Jack Rosenthal

Author: Sue Vice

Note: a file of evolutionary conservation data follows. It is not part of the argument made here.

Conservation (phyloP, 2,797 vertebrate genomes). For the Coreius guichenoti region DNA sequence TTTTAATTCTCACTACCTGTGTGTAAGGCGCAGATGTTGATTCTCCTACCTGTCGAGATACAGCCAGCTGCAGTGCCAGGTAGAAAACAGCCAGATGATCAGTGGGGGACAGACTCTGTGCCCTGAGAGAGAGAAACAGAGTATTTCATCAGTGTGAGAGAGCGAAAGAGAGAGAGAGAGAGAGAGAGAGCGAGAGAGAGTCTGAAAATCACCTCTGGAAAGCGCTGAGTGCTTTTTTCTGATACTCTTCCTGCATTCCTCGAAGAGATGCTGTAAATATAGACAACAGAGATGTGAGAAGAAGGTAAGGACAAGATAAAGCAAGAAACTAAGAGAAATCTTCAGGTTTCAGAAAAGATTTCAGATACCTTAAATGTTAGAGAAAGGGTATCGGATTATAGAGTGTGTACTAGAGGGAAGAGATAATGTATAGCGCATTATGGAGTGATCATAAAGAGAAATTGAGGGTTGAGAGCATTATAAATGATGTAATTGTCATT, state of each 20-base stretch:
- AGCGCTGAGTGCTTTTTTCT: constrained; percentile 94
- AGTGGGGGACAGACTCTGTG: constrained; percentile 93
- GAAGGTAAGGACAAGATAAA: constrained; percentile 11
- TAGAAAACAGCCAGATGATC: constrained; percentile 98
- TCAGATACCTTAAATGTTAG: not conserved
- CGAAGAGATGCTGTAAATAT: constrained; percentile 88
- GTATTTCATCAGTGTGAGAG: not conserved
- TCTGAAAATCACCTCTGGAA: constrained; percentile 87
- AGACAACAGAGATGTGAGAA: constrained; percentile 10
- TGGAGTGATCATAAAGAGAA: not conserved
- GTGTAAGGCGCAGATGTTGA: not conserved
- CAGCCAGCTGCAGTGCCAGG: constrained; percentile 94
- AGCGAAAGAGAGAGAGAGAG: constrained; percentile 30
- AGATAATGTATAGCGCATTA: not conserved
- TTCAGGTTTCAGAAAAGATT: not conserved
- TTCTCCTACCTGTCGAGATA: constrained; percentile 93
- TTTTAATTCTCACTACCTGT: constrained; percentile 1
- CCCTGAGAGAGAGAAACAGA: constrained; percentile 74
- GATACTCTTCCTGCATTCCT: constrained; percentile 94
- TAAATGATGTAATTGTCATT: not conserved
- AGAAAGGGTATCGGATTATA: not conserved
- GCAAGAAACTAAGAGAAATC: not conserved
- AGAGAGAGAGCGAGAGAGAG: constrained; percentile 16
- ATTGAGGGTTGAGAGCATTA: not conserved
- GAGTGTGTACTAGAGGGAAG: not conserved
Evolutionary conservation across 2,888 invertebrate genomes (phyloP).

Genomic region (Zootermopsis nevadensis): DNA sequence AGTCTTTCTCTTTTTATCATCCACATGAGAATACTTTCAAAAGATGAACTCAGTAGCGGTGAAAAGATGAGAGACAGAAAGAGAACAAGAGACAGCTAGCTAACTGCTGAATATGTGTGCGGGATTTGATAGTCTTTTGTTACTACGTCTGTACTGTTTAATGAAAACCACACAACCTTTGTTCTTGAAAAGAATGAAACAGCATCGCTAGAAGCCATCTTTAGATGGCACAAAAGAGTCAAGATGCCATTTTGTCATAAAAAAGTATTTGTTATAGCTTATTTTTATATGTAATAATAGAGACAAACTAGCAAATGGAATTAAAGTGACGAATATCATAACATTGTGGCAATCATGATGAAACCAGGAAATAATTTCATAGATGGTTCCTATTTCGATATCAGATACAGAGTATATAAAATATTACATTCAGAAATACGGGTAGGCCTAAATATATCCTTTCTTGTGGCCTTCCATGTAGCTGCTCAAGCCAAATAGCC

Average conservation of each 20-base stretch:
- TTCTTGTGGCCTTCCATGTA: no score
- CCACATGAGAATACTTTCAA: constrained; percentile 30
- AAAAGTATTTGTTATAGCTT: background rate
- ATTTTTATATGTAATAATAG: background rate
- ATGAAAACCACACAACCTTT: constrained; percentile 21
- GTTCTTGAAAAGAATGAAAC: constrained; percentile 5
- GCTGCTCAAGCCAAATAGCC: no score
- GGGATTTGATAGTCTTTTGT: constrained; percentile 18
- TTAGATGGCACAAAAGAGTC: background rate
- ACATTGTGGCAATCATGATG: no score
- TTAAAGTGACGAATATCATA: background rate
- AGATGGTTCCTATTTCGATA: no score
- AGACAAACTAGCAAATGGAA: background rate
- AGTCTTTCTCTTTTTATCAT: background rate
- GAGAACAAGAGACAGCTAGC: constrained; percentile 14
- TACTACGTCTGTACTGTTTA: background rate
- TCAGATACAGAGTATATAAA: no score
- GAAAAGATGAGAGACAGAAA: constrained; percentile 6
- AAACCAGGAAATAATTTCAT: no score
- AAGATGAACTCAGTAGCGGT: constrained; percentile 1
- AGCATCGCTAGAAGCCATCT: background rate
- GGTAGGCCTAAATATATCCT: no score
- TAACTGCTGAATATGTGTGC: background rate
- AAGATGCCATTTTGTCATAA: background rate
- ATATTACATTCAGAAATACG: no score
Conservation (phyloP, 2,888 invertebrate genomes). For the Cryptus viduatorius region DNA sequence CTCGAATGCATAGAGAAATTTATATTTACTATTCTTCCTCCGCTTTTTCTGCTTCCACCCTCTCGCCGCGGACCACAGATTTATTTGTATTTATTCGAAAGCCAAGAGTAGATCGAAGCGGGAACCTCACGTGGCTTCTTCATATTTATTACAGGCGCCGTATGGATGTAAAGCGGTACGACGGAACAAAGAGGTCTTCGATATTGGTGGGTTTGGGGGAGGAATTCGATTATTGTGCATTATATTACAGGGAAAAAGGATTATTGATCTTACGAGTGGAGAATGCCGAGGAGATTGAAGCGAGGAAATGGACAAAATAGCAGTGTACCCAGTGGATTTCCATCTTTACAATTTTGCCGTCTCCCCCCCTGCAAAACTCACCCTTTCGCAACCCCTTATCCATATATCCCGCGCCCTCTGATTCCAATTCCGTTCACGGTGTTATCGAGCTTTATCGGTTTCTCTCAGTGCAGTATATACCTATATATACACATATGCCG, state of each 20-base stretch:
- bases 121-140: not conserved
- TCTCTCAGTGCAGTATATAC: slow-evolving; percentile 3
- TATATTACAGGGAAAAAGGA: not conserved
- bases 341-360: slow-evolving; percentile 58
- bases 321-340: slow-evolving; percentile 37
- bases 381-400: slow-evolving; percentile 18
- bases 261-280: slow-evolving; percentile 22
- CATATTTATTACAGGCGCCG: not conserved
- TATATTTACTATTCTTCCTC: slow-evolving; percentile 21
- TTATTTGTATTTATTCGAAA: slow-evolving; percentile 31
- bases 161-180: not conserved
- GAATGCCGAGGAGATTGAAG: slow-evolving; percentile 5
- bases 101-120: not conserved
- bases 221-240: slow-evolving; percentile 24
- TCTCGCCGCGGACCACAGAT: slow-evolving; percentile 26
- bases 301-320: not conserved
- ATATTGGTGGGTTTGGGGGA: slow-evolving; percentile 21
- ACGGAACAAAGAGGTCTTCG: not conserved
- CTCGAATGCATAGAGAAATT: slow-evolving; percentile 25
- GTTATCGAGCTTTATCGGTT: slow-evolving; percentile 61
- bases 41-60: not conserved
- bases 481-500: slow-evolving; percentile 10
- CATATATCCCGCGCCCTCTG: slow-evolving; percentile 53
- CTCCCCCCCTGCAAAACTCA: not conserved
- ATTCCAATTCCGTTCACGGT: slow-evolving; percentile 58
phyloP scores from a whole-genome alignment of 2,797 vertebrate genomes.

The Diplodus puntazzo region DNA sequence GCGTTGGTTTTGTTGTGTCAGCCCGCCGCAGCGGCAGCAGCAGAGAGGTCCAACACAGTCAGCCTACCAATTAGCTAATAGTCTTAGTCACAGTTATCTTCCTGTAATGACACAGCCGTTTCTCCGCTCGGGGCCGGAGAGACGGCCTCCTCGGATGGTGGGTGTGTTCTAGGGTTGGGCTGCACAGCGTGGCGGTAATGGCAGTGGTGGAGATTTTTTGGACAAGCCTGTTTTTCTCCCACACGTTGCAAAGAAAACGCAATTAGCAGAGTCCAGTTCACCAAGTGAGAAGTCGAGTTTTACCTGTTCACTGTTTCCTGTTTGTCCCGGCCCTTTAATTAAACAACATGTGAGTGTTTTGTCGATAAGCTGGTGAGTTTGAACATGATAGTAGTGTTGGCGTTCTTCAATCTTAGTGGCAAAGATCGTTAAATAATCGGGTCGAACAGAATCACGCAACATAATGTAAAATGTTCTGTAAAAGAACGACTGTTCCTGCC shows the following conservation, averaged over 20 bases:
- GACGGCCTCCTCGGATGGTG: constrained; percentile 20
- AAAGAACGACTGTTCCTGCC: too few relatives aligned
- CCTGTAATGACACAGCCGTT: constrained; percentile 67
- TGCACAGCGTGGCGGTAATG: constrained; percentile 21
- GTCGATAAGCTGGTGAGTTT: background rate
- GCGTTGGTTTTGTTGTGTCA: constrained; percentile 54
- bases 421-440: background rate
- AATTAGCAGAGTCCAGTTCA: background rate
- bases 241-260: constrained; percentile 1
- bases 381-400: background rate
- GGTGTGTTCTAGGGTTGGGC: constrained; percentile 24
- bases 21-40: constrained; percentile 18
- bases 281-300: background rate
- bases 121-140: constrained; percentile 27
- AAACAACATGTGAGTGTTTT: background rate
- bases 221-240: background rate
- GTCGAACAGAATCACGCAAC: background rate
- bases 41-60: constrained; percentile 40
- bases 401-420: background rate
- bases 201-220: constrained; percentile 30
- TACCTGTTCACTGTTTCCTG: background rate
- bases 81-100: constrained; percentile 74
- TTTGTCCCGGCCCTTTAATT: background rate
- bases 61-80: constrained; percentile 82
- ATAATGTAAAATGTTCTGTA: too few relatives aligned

This is a critical work on Jack Rosenthal, the highly regarded British television dramatist. His career began with Coronation Street in the 1960s and he became famous for his popular sitcoms, including The Lovers and The Dustbinmen. During what is often known as the ‘golden age’ of British television drama, Rosenthal wrote such plays as The Knowledge, The Chain, Spend, Spend, Spend and P'tang, Yang, Kipperbang, as well as the pilot for the series London's Burning. This study offers a close analysis of all his best-known works, drawing on archival material as well as interviews with his collaborators, including Jonathan Lynn and Don Black. The book places Rosenthal's plays in their historical and televisual context, and does so by tracing the events that informed his writing – ranging from his comic take on the ‘permissive society’ of the 1960s, to recession in the 1970s and Thatcherism in the 1980s. His distinctive brand of melancholy humour is contrasted throughout with the work of contemporaries such as Dennis Potter, Alan Bleasdale and Johnny Speight, and his influence on contemporary television and film is analysed. Rosenthal is not usually placed in the canon of Anglo-Jewish writing, but the book argues this case by focusing on his prize-winning Plays for Today, The Evacuees and Bar Mitzvah Boy.

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